James T. Easton Of Brooklyn Erects Stuyvesant Lodge On Cherry Island
Stuyvesant Lodge is another of the mid-1880s summer homes in the Thousand Islands that doesn’t appear to have much information in newspapers nor photographs in general to help recount its history. Built on Cherry Island, earlier known as Whortleberry Island which the local river rat Phat Boy explained in his book, 15 Years on the St. Lawrence, was due to its inhabitants growing their own strawberries, Stuyvesant Lodge was completed in 1886 for James T. Easton. The name “Stuyvesant” itself comes from Easton’s home address in Brooklyn, 414 Stuyvesant Ave.
The Watertown Daily Times in June of 1916 printed some of the earlier history of Cherry Island, stating–
Cherry Island was given to Rev. George Rockwell, who was then pastor of the Reformed church in this village, about 63 years ago, by Cornwall and Walton, who at that time owned nearly all the islands in the St. Lawrence in this vicinity.
Rockwell had actually struck a deal with Cornwall and Walton, who were cultivating the trees on the islands for timber, for the land provided he build a cottage on it. Rockwell eventually built what was known as Sunnyside near to where Stuyvesant Lodge was later located and the two co-existed for some time.
Other cottages on Cherry Island around the same time included G. B. Marsh’s Ingleside, where Nathan Straus later built his summer home next to business partner Abraham Abraham‘s, and Melrose Lodge, situated between Stuyvesant and Ingleside, which later became Casa Blanca.
Stuyvesant Lodge was described as a “good-sized and comfortable modern cottage” at the time, though Easton, who had a transportation firm of Easton and McMahon back in New York City, continued to make improvements to it and the land over the next several years.
One particular story of James T. Easton and his family sheds light on how different the times were back then without much in the way of communication other than letters. The Times printed in 1890 a story of Easton reuniting with a long-lost sister–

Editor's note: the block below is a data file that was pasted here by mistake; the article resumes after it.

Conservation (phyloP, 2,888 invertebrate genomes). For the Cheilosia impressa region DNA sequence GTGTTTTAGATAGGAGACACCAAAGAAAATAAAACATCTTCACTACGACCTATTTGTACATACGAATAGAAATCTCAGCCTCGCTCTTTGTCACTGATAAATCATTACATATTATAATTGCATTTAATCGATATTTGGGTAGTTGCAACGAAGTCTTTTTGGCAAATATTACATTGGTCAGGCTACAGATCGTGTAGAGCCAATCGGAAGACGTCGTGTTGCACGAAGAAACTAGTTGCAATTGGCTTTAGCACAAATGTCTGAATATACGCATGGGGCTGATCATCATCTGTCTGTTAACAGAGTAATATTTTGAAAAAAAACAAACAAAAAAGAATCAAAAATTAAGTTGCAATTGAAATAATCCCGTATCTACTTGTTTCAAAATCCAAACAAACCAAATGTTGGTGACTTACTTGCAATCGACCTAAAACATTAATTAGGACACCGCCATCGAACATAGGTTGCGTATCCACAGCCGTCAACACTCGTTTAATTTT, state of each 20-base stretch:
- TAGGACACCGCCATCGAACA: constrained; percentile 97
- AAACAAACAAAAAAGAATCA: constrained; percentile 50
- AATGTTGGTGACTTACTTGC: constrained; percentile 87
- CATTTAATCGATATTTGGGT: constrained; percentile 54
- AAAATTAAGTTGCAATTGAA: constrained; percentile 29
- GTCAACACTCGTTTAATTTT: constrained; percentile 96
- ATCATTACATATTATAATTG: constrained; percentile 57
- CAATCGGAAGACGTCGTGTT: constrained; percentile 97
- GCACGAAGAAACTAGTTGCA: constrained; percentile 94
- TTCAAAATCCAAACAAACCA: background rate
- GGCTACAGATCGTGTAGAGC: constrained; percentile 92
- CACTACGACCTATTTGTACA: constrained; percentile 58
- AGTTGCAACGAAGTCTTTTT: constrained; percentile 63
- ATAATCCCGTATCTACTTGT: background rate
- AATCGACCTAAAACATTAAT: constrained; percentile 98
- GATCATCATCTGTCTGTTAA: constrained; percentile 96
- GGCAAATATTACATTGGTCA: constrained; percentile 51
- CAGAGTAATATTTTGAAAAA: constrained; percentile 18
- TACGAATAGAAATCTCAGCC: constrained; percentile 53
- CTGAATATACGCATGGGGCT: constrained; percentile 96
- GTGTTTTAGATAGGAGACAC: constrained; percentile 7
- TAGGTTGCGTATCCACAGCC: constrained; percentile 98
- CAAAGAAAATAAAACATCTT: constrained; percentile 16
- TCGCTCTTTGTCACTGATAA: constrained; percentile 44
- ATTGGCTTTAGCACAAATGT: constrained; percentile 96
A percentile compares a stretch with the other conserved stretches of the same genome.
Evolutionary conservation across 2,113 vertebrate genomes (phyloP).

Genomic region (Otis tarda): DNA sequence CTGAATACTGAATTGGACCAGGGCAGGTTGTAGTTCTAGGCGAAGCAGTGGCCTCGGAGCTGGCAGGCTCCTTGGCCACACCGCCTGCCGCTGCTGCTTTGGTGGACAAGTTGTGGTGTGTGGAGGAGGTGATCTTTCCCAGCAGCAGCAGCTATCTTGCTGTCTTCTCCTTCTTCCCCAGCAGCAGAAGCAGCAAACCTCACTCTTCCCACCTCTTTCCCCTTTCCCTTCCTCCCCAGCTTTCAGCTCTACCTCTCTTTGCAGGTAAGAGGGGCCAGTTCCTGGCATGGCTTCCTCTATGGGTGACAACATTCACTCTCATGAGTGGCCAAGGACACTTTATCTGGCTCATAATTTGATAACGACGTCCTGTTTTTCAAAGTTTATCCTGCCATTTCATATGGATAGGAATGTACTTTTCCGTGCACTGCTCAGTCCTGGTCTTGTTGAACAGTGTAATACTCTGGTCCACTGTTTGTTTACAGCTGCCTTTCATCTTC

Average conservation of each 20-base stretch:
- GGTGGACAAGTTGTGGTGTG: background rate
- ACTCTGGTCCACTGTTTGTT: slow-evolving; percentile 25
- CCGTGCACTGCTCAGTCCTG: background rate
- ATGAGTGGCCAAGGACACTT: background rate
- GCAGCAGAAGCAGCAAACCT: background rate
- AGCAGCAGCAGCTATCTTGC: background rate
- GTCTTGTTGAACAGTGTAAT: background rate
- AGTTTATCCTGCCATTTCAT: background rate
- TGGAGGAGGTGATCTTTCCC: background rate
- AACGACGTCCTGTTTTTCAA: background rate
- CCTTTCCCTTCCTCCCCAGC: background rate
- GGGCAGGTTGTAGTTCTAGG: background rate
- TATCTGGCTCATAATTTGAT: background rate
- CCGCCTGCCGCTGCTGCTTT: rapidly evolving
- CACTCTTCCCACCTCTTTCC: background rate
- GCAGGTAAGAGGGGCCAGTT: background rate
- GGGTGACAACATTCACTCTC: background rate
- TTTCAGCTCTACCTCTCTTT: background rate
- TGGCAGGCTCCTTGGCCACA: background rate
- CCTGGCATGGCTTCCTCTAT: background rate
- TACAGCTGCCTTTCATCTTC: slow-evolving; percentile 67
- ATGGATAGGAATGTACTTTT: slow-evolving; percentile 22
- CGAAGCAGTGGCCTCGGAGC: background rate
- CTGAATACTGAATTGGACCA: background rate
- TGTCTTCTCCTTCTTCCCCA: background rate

James Easton’s boyhood was spent on a farm in Oriskany. About 1836 he went to New York to live. His sister was then the happy bride of Henry Blinn, a young carpenter and builder of promise. Soon after Mr. Easton left home Mr. Blinn was offered a better position in Statford, Ohio. He went there with his young wife and bought a farm and all went well. Mrs. Blinn’s brothers heard from her frequently for about 25 years. Then communication ceased, and they lost track of her. Although they did not hear from both her brothers (the other being J. G. Easton of Waterville) supposed she was in comfortable circumstances.
James Eason took a vacation last week and decided to look his sister up. On going to Stratford he found his sister and brother-in-law had been unfortunate, lost all their property and gone from Strattford. Mr. Easton then pursued his search to Delaware, Ohio, and in an almshouse there found his sister by the bedside of her dying husband. He immediately made arrangements to have them removed to his home in Brooklyn, to spend the remainder of their days.
As Mr. Blinn was in such a critical condition they decided to wait a few hours. They had not long to wait, for he died that night. Mr. Easton returned to Brooklyn, where he is a wealthy and influential resident, and his sister will join him and make her home with him. J. G. Easton of Waterville is very ill and they dare not break to him the good news of the finding of his sister.
James T. Easton passed away in 1899 and the presumably ended up with Sarah Easton, unknown relationship, who sold it in 1913 to Nathan Straus. As reported in the Ogdensburg Journal that January–
Nathan Straus, a New York millionaire summer resident of the Thousand Islands, has purchased the remaining portion of Cherry Island, the deed having been filed at the county clerk’s office. The property was formerly owned by Mrs. Sarah Easton and consists of about three-eighths of an acre, one third of a mile southwest of Alexandria Bay. Mr. Straus has a magnificent home on Cherry Island.
Straus sold his cottage in 1916 to James Dawes as he had retired from business and dedicated the remainder of his life to philanthropy and charitable causes, much of which can be read on the Abraham Summer Home page. Straus, however, continued to own Stuyvesant Lodge for the remainder of his life though he frequented the Thousand Islands less in his later years, going for long periods of time between visits.
After Straus’s death in 1931,part of the estate on Cherry Island was sold by Nathan, Jr., executor of the estate, to the Ostrich Holding Company of New York for $5,000 in 1932. Presumably, this was the Stuyvesant Lodge. Unfortunately, no further information on it can be located and its been speculated that it either was razed or destroyed by fife between then and 1940. No information could be located on Ostrich Holding Company’s further dealings with the property, either.